To love God and worship and serve Him is the highest privilege we can have, so when the Lord commands us to love, He is inviting us to that which is the best. But our love for God must involve the totality of the inner person—“with all your heart … soul … and strength.” It isn’t necessary to define and distinguish these elements, as though they were three different internal human functions. In some Scriptures only two are named (Deut. 4:29; 10:12; Josh. 22:5), while in other parallel Scriptures there are four (Mark 12:30; Luke 10:27). The phrase simply means “all that is within you” (Ps. 103:1), a total devotion to the Lord. If the inner person is completely yielded to the Lord and open to His Word as ministered by His Spirit, then the feelings will follow. But even if they don’t, we must still relate to other people as the Lord relates to us.

Communication (vv. 6–9). When we hear the Word of God and receive it into our hearts (1 Thess. 2:13), then the Holy Spirit can use the truth to transform us from within (2 Cor. 3:1–3; John 17:17). God “writes” the Word upon our hearts and we become “living epistles” that others may read, and our lives can influence them to trust Christ. How we live is important because it backs up what we say. Moses admonished parents to discuss God’s Word in the home, among the children, and to allow the Word to guide their minds and hands as they work throughout the day. The Word should even control who is permitted to go through the gate and come through the door into the house. The Jews took these commandments literally and wore portions of Scripture3 in little containers called phylacteries on their forehead and left arm (Matt. 23:5). They also attached a small container of Scripture, called a mezuzah, to the front door and on every door in the house. Each occupant touched the mezuzah reverently each time he or she passed through a door (Ps. 121:8). It was a sign that the house was to be a sanctuary for the Lord and a place where the Word was loved, obeyed, and taught.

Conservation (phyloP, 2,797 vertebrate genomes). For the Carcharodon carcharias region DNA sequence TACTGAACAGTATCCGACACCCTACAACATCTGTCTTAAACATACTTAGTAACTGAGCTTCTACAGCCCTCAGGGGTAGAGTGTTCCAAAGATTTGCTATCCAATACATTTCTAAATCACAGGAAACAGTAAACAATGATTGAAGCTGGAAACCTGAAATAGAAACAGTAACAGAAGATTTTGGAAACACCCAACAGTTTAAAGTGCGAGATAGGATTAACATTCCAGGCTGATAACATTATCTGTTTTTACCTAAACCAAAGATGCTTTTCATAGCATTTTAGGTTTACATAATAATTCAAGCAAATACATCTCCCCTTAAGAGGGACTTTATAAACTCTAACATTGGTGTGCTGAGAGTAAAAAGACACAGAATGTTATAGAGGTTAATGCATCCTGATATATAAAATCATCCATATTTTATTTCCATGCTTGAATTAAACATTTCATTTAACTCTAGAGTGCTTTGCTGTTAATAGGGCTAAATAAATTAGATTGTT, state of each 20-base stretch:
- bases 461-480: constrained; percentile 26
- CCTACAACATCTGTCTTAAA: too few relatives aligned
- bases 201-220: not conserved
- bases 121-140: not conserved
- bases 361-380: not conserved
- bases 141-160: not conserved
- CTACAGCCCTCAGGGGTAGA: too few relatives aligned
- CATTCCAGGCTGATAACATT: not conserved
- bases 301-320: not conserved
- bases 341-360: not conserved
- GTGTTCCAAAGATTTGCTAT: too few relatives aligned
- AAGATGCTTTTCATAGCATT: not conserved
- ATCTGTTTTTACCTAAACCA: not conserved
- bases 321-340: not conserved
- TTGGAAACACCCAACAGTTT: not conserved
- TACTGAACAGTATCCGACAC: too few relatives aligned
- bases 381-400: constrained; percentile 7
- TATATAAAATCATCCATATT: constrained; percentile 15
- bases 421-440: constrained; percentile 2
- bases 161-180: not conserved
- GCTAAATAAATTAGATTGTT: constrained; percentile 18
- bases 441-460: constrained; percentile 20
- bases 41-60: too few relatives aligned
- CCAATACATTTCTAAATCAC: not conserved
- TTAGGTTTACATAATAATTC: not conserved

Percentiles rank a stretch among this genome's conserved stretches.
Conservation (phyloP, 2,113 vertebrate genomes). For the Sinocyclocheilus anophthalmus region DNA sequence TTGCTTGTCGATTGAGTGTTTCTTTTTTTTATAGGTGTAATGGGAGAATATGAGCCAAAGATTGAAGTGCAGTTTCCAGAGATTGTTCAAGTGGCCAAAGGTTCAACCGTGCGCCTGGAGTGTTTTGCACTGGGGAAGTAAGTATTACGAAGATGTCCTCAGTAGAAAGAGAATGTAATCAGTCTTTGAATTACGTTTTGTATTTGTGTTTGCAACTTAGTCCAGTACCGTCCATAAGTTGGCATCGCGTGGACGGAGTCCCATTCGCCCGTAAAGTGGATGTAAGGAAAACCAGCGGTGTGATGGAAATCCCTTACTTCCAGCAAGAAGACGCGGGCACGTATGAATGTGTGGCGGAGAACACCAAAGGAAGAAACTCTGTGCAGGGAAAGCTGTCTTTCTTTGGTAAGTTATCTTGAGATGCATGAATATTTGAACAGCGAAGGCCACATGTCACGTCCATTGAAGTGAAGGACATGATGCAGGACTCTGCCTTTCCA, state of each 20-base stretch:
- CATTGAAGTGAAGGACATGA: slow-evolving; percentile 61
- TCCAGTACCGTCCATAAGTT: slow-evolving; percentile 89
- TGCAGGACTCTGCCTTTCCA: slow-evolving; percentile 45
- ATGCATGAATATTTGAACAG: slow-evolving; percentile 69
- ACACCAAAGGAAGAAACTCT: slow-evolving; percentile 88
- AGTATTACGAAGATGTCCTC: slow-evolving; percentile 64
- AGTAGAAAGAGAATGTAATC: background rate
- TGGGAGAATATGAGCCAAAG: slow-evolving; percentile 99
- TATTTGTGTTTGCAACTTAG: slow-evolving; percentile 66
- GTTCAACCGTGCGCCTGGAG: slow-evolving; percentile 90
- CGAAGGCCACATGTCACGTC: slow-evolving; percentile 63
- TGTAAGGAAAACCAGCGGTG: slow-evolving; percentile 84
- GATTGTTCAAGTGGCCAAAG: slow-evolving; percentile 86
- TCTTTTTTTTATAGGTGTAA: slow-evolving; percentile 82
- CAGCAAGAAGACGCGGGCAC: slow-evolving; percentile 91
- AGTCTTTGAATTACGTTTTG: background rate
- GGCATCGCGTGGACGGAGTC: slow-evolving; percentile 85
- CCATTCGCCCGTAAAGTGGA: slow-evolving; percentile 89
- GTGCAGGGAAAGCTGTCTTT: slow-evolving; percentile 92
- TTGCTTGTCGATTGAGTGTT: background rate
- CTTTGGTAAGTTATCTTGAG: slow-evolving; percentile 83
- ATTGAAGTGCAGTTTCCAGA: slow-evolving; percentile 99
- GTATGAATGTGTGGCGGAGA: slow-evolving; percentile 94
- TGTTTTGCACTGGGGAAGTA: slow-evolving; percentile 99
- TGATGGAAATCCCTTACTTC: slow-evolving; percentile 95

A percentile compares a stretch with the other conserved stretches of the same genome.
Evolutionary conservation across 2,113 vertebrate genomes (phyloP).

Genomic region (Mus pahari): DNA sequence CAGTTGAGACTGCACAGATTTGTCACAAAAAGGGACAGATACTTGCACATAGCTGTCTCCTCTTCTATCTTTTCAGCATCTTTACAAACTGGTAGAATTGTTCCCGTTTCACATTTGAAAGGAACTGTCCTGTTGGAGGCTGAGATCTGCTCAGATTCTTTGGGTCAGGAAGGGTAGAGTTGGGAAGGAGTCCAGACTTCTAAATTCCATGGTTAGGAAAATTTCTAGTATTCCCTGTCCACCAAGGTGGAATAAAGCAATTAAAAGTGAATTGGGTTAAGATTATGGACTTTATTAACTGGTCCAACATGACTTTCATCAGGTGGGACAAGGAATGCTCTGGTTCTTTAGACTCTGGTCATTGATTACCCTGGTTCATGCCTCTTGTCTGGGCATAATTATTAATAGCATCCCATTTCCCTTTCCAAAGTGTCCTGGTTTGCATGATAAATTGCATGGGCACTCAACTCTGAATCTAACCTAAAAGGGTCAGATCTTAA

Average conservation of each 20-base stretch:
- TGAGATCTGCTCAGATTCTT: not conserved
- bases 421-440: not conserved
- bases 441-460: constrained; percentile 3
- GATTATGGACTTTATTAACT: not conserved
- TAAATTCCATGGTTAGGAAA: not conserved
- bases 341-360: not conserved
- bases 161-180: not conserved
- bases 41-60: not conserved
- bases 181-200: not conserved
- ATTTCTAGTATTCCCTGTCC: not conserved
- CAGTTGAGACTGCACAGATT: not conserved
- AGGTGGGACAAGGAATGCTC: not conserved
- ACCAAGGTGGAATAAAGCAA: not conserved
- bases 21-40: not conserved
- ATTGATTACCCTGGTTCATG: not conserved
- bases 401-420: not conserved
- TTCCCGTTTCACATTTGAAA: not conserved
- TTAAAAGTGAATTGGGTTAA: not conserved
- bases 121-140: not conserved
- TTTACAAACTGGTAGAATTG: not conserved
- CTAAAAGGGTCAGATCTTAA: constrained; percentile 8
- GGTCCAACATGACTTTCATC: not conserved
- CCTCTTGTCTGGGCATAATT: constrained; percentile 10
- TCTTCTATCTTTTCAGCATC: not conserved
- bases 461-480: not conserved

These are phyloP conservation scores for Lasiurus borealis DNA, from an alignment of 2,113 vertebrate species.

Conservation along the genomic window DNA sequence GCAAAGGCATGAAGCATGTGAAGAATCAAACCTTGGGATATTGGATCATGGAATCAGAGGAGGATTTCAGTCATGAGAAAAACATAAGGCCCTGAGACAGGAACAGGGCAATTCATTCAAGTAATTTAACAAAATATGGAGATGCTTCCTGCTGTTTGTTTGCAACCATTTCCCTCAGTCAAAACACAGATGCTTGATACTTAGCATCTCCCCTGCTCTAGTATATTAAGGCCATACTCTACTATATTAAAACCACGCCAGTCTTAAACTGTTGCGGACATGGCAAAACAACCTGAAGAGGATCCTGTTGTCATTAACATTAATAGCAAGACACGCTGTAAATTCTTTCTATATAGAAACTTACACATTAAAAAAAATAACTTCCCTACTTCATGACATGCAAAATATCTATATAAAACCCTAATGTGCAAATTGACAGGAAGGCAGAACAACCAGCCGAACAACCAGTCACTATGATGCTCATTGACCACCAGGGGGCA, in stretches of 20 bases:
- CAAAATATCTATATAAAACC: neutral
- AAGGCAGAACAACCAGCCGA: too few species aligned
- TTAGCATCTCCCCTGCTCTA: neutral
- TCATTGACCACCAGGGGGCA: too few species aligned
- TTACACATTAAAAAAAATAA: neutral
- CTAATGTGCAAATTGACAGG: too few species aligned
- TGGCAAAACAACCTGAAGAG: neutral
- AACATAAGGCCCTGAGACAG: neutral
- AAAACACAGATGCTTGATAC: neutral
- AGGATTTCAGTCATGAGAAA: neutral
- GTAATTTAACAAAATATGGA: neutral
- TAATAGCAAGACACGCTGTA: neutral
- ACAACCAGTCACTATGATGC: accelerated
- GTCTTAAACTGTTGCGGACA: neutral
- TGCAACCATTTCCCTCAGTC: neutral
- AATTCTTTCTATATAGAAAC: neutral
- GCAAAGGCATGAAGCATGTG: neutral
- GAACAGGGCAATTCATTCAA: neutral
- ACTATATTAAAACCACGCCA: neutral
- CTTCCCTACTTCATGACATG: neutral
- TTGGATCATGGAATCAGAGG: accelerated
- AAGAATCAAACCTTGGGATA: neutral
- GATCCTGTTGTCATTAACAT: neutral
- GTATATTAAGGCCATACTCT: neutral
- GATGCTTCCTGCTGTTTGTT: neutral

We can’t help but admire such respect for the Word of God, but it’s likely that the emphasis of this commandment was obedience to God’s Word in all that we think and do rather than the actual wearing of the Scriptures on the forehead and the arm. At least that seems to be the emphasis in Deuteronomy 11:18–21. However, we agree wholeheartedly that God’s people ought to make their homes places where God dwells, where the Scriptures are honored, and we aren’t ashamed of our faith. It isn’t necessary to turn every room into a chapel, but a Bible on the table and a few Scripture texts on the wall at least bear witness that we belong to the Lord and desire to please Him.

Excerpt from:
Published by David C. Cook
© 2007 Warren W. Wiersbe